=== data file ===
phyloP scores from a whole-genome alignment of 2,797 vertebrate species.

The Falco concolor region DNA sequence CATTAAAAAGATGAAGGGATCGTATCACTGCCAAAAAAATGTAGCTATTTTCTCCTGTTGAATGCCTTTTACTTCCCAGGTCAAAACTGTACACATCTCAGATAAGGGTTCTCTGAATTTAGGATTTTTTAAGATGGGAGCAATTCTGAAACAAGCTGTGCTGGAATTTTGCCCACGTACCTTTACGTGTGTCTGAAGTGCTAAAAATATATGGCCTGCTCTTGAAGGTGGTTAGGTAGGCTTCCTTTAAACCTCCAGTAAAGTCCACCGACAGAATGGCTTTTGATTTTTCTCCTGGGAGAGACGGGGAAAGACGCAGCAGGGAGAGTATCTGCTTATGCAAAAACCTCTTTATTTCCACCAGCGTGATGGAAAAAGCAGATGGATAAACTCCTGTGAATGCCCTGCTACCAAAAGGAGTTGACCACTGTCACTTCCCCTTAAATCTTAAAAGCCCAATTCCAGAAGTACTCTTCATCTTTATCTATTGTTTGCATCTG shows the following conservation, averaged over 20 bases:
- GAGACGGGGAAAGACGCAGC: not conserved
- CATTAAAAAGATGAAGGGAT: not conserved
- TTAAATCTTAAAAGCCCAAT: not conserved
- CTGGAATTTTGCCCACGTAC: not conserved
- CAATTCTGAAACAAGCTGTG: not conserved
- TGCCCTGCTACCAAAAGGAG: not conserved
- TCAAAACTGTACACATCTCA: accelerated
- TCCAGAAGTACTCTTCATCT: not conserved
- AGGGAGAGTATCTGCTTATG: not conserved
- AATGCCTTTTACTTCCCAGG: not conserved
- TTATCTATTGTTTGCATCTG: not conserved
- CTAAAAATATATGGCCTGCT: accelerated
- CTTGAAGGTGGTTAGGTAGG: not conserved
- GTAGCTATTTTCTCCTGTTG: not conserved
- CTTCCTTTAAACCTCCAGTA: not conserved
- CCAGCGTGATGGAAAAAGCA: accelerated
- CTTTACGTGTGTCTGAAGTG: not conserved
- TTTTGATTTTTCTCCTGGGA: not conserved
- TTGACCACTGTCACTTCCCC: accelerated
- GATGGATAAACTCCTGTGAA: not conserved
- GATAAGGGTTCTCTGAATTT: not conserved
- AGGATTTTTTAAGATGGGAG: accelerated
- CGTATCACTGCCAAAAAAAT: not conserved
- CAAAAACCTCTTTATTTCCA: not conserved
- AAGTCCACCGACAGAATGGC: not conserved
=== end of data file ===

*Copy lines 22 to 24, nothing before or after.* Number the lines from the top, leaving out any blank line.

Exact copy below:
- GATGGATAAACTCCTGTGAA: not conserved
- GATAAGGGTTCTCTGAATTT: not conserved
- AGGATTTTTTAAGATGGGAG: accelerated